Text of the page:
Driving Reform: New Study on Real Solutions to Our Transportation Challenges

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Phasing in additional money based on MassDOT performance will improve service

Massachusetts’ aging transportation infrastructure needs about $2.6 billion in new investment over six years that would come in stages based on the Massachusetts Department of Transportation’s (MassDOT’s) performance on a series of publicly accessible metrics and implementation of reforms included in a 2009 state transportation law and earlier legislation, according to a new Policy Brief published by Pioneer Institute.

In “Driving Reform: Real Solutions to Our Transportation Challenges,” Pioneer Senior Fellow Charles Chieppo and Executive Director James Stergios recommend that the new funding be evenly split between gas tax hikes and fare increases on one hand, and money freed up by the implementation of 2009 and other reforms and recapturing transportation revenue currently being used for other purposes.

Driving Reform: Real Solutions to Our Transportation Challenges

“The wisest use of the new money is to phase it in over time, as we did with the 1993 Education Reform Act,” said Stergios. “That way, we can hold the agencies accountable for delivering on promised reforms, learn from successes and failures, and adjust as we move ahead. It’s far more important to do transportation reform right than to do it fast.”

Under the plan, the state gas tax would immediately rise by three cents and would rise an additional three cents in 2016 if MassDOT meets a benchmark based on publicly available customer service metrics and implementation of the 2009 and other reforms.

New revenue would be generated by MBTA fare hikes that are part of a strategy to increase the percentage of operating costs covered by fare revenue from 40 to 45 percent. Even once the 45 percent goal is achieved, the T’s farebox recovery ratio would still be below those of the Bay Area Rapid Transit system, Washington. D.C. and New York City. No environmental or legislative approval would be required for fare increases aimed at achieving the 45 percent revenue recovery goal.

Pioneer calls for all new transportation-based tax, fee and fare revenue be used exclusively for transportation purposes.

The 2009 transportation reform law was passed amid promises that it would save $6.5 billion over 20 years, but actual savings have thus far been a tiny fraction of that amount because much of the law is yet to be implemented. Provisions that should be implemented include development of performance and asset management systems, modeling the cost of a project over its lifecycle and ending the practice of paying operating employees out of the capital budget.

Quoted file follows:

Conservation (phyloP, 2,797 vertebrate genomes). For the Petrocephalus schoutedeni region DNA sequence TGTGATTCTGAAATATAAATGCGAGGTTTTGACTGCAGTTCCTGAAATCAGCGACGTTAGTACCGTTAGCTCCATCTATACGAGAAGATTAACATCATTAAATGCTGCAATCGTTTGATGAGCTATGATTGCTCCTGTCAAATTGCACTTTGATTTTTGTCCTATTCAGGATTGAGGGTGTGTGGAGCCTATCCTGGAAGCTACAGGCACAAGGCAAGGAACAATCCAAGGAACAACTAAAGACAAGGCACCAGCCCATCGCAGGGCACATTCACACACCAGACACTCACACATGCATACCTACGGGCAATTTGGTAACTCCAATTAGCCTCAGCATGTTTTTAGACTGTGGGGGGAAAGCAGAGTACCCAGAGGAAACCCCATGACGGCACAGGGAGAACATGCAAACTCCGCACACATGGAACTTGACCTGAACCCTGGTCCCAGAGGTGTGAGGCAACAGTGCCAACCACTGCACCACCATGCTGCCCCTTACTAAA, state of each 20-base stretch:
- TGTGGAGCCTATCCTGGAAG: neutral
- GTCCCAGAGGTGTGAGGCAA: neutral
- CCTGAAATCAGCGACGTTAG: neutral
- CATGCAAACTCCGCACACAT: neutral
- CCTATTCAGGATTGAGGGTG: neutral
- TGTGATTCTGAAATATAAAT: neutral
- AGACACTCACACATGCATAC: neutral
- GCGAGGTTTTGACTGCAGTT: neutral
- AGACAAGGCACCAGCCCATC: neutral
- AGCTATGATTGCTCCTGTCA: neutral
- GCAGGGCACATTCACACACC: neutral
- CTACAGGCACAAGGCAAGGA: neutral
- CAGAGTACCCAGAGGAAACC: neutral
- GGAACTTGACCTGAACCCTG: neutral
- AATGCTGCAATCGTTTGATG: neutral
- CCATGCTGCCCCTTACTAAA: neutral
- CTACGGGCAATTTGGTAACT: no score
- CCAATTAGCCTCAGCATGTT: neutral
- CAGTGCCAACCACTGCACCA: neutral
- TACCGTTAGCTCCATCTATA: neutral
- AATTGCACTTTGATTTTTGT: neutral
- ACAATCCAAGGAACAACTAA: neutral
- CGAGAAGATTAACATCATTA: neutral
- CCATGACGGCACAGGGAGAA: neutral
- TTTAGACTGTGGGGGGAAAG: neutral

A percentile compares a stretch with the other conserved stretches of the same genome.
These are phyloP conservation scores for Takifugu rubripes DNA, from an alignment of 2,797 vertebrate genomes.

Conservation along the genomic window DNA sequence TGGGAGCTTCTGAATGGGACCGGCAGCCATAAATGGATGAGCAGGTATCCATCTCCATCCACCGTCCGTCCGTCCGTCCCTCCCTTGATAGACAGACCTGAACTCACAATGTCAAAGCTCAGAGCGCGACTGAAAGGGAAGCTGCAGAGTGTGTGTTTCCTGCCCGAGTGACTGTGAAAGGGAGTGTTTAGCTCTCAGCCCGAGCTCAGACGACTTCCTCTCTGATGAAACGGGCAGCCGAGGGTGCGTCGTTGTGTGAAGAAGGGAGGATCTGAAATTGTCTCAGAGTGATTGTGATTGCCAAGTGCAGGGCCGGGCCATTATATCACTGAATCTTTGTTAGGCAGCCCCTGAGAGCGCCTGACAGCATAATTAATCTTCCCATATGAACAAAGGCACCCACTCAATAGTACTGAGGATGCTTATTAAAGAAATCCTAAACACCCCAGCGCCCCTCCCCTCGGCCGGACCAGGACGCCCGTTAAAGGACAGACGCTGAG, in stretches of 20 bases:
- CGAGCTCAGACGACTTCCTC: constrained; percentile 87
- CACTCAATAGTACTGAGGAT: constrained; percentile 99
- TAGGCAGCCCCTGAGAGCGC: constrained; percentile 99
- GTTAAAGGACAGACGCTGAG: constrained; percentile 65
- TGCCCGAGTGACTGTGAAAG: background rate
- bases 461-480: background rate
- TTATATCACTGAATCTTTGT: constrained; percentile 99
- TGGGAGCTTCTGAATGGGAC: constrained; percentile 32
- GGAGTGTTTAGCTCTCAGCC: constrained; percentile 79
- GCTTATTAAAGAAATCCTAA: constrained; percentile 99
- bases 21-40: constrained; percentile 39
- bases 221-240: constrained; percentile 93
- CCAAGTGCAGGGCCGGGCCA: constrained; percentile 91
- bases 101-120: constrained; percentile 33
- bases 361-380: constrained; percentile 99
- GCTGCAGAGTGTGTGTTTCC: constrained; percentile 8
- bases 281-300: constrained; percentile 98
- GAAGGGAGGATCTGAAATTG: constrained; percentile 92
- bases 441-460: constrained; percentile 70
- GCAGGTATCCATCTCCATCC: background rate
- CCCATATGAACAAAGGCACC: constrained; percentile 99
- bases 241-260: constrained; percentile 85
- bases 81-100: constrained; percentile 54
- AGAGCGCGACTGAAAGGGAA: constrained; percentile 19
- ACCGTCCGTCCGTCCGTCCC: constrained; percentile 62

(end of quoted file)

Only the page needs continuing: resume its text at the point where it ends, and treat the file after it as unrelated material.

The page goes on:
The Pioneer proposal would reduce the number of MassDOT employees paid out of capital by 75 percent over five years, which would mean moving about 285 employees to the operating budget each year. Over 20 years, the annual cost of paying an employee earning $75,000 out of the capital budget is about $150,000.

In return for the initial three-cent gas tax hike, MassDOT will have to focus on re-establishing management rights such as the ability to outsource and control employee assignments, which in the 1990s saved the MBTA about $50 million annually before many of them were eliminated.

MassDOT must also develop and post a clear set of customer-focused metrics that will provide the basis for decisions about funding future transportation needs. Data for these metrics are already collected by MassDOT because of federal requirements.

Other sources of new revenue include redirecting $30-$50 million in annual savings achieved by moving to automated toll collection, recapturing about $40 million in gas tax revenue dedicated to underground storage tank removal, which is currently being diverted to non-transportation purposes. Finally, the plan recommends seeking $10 million in new revenue from new electronic tolling mechanisms.

Finally, Pioneer recommends that no major transportation expansion projects be undertaken beyond those already required by law until road, bridge and transit maintenance backlogs have been eliminated.

And the Institute calls for all transportation infrastructure funding decisions to be based on a project’s lifecycle costs, including operating and maintenance expenses, rather than just construction costs. To ensure statewide consensus on the strategic value of major investments, projects with lifecycle costs of $1 billion or more must be approved by both houses of the state Legislature.

The Pioneer Plan seeks to correct many shortcomings of Governor Patrick’s transportation proposal, such as its overstatement of the economic benefits of proposed expansions, its failure to consider the negative multiplier effects of new taxes, its understatement of construction expenses and its lack of accounting for the cost of operating and maintaining new projects. But it also seeks a way to make constructive progress toward a transportation system that supports the needs of people and future economic development.

“I applaud Governor Patrick’s focus on transportation,” Chieppo said. “But his proposal is eerily reminiscent of the policies that got us into the mess we’re in today. Pioneer’s plan is a responsible, substantial and logical next step after the 2009 transportation reform law.”

Pioneer Institute is an independent, non-partisan, privately funded research organization that seeks to improve the quality of life in Massachusetts through civic discourse and intellectually rigorous, data-driven public policy solutions based on free market principles, individual liberty and responsibility, and the ideal of effective, limited and accountable government.

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